- Performed assignments in financial planning, merchandising, marketing, advertising, and retail management. Received one-on-one mentoring from senior executives, participation in meetings, maintained Polo.com website, organized buys for international markets, and helped create budget plans for upcoming fiscal year.
Describe your biggest accomplishment in your career so far: This is perhaps an unconventional answer to the question, but one of my biggest accomplishments in my career so far has been making the decision to change careers. While the decision to go back to school is never an easy one, the decision was, for me, especially challenging and marks the most important instance of when I went beyond what was established or expected.
Despite a burgeoning career in fashion that had spanned two major cities, I made the difficult decision to uproot my life after tremendous soul-searching, in the pursuit of a totally different path. My reasons for making this decision were varied, and amounted to a realization that while I was gaining valuable life skills and succeeding in the context of the industry, I was not feeling fulfilled. Driven by a profound yearning to have a career where I felt I had personally changed someone’s life for the better, I felt a calling toward the field of medicine. My intuition about a need for change was quickly confirmed when I began volunteering at a hospital in London. Having made up my mind, I moved to New York to attend Columbia’s postbac premed program, before moving again to Los Angeles to attend Keck School of Medicine, in each instance enduring a long-distance marriage.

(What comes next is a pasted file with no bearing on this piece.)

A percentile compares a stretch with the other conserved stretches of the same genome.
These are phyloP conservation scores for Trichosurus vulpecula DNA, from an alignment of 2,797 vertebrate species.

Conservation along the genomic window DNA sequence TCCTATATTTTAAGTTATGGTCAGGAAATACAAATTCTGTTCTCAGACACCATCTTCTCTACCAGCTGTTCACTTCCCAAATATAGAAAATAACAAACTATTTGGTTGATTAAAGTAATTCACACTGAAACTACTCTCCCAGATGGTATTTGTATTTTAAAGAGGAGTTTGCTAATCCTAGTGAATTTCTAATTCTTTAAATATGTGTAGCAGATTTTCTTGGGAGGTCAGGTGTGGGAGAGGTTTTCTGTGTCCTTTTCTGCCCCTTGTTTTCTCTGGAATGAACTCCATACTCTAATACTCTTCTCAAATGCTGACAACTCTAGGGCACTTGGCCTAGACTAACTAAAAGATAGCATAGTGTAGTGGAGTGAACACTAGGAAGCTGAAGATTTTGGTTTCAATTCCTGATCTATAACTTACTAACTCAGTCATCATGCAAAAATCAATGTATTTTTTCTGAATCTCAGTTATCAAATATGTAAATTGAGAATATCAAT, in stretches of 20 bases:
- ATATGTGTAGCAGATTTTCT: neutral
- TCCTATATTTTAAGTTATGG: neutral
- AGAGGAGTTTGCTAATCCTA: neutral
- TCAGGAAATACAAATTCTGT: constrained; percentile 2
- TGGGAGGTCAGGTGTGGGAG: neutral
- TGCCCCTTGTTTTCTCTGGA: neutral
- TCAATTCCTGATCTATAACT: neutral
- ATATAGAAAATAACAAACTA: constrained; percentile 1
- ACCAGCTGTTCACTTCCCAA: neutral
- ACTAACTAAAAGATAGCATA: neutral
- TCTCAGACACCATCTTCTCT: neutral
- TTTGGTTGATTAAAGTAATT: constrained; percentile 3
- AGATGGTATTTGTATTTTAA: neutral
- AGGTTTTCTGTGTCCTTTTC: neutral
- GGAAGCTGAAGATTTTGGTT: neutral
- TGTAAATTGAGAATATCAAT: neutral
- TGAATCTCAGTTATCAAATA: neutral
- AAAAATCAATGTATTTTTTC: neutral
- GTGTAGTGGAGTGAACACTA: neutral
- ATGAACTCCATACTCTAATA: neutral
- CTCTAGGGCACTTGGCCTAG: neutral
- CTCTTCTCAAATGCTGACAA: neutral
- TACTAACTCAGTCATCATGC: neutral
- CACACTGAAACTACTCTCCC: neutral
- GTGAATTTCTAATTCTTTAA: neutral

Trying yet reaffirming, the transformational experience has left me stronger. Having the courage to question my status quo was not easy especially as I knew it would impact not just my own life. Turning my back on the easy life I knew in favor of the financial, emotional, and locational uncertainty that came with pursuing my dream of a career in medicine was truly daunting. However, this experience taught me the importance of trusting my instincts as it proved to be the right decision and one that I welcome every day.